I caught my biggest tarakihi ever from a boat, fishing in 60m of water out from Makara. It was a monster over 3kg and took a soft-bait. It wasn’t alone either and I caught two others of similar size that morning, along with a string of normal sized fish. I thought of The Creek and the tarakihi of Makara Bay. Had these fish been in there?
On the cusp of 2019 I drove out to Makara, some 60 years after my last visit to The Creek. In the interim all the baches in the bay have been removed and public toilets grace the road end at Makara Beach. It is quite a change there, but walking around to the bay the memories came flooding back.
There was The Creek. It looked smaller. My first thought was that it was an unlikely spot to catch a snapper of any size, but we had as kids and maybe it could happen again even now. Out in the bay was an orange buoy. It may be tied to the same anchor point as the trawler all those years ago.
There is a well worn walkway to the bay, not for fishermen these days, but rather for the endless stream of tourists parking in the carpark and heading off around the coast. Lookers are the best type of tourists – they don’t disturb much and leave the place as they find it.
Tourists on the walkway and beach. Stream mouth is under the hill.
I did see a couple of rod fishers – I never saw other fishers back in the 1950s and 1960s. If I had lived nearby in my twenties and thirties I am sure I would have hounded Makara and uncovered more of its secrets. There must be some good moki spots in the area. It would just take time and effort to sort them out.
Nearby and to the north are other exciting fishing spots like Boom Rock. It was over an hour’s walk at low tide, but well worth the effort. I remember stories my father told of Boom Rock where he and his brother hurled heavy hand lines into the water in front of the rock and caught big snapper – fish over 10kg in weight! Then they had to carry them back to Makara. Sounds like it would have been a big day.
He told me of one day when they arrived at Boom Rock only to find another fisherman there. He was just throwing out his line in the normal manner, which was to wind up with three metres of line spun around ones head helicopter fashion. He slipped on wet seaweed and the line wound around his head and slammed his big snapper hook into the palm of his hand. The point protruded from the back of his hand. They cut his line, packed his gear, gave him a cup of tea and sent him on his way. They had the place to themselves. A short time later Dad’s brother caught a 10kg snapper. Anything was possible.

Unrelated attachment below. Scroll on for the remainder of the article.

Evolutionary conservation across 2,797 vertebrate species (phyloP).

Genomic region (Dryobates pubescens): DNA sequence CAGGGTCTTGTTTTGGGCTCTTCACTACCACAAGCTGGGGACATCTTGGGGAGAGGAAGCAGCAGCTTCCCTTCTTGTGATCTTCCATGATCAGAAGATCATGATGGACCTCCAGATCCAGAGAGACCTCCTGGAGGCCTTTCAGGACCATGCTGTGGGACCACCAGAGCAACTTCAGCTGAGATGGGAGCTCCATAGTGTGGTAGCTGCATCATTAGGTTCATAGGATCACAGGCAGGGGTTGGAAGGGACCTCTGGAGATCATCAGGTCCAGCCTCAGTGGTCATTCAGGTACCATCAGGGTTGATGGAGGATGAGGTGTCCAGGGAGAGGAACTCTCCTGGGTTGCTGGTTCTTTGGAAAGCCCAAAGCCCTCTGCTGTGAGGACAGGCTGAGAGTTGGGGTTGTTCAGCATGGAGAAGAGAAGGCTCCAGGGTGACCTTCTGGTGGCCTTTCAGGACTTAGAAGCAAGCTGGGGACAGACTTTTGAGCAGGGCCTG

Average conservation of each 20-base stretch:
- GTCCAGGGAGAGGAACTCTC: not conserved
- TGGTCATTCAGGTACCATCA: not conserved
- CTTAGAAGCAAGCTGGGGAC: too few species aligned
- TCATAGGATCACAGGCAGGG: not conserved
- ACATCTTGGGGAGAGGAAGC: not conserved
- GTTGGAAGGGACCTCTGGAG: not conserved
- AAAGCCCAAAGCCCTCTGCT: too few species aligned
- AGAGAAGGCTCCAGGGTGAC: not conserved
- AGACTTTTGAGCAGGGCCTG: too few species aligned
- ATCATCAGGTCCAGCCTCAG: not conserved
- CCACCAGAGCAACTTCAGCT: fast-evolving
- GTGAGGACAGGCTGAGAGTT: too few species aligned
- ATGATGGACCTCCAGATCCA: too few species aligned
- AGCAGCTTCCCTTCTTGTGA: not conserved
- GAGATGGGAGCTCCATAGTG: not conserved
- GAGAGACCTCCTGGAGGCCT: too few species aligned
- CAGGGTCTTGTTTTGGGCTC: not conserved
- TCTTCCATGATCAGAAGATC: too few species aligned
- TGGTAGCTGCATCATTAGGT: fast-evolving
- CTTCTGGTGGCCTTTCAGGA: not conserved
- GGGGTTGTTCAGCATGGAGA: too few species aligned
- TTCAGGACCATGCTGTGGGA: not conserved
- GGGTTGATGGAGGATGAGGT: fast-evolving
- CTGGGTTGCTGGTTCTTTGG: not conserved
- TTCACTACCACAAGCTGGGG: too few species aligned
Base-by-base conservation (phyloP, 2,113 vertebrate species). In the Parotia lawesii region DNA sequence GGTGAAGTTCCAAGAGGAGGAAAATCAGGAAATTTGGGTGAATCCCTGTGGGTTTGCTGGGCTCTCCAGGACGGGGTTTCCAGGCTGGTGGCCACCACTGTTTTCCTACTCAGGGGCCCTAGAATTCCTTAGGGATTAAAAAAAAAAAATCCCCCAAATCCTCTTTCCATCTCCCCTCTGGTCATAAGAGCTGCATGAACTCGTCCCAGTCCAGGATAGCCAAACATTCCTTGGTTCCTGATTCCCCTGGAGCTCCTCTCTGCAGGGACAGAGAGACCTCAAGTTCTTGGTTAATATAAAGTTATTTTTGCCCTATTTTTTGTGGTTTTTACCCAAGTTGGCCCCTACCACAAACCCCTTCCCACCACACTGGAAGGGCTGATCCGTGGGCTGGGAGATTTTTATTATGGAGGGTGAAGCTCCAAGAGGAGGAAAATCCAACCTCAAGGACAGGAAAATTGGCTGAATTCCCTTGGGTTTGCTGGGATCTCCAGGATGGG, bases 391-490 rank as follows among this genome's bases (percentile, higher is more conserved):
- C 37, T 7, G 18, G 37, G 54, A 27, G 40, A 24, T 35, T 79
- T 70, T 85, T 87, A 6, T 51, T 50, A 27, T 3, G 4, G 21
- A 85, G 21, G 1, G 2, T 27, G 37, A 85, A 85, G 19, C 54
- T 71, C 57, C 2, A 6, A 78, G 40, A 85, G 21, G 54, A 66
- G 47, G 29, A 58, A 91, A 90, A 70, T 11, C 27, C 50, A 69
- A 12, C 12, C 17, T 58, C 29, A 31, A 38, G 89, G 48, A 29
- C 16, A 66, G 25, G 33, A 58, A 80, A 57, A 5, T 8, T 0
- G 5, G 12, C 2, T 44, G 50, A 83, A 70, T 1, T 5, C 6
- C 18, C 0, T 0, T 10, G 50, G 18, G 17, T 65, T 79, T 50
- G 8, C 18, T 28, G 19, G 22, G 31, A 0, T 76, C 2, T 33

There were rod fishers near the rock but they were not busy.
Big kingfish took their baits some days and a few were landed. In more recent times, with better gear and more modern approaches to the fishing, there have been some great kingfish catches, as well as other species including snapper, a singular hapuku and blue sharks.
This whole area supports many species of fish and an angler who has a number of techniques at hand will have good and interesting results. There is a variety of fishing positions, from shingly beaches to heavily-weeded rocky coves and deep-water opportunities.
I didn’t fish on this last visit but I plan on going back in the future with my surf and rock gear. I won’t expect too much but I hope to relive some earlier visitations. Maybe there will be a fish or two.
I’m pretty sure I saw a kahawai splashing around to the right of the carpark where the Makara Stream enters the ocean. That could be a good spot to spend an hour or so with a live-bait or a floating pilchard. That’s the best way to find out. There is a lot of weed around in that area which could make it difficult if there was a swell on, but it looks to be a likely fishing spot.
Another spot past The Creek looks good too. Just an offshore break in the weed and rock but a typical moki hangout. It needs some fishing.
Yes, Makara is calling and I am keen to respond.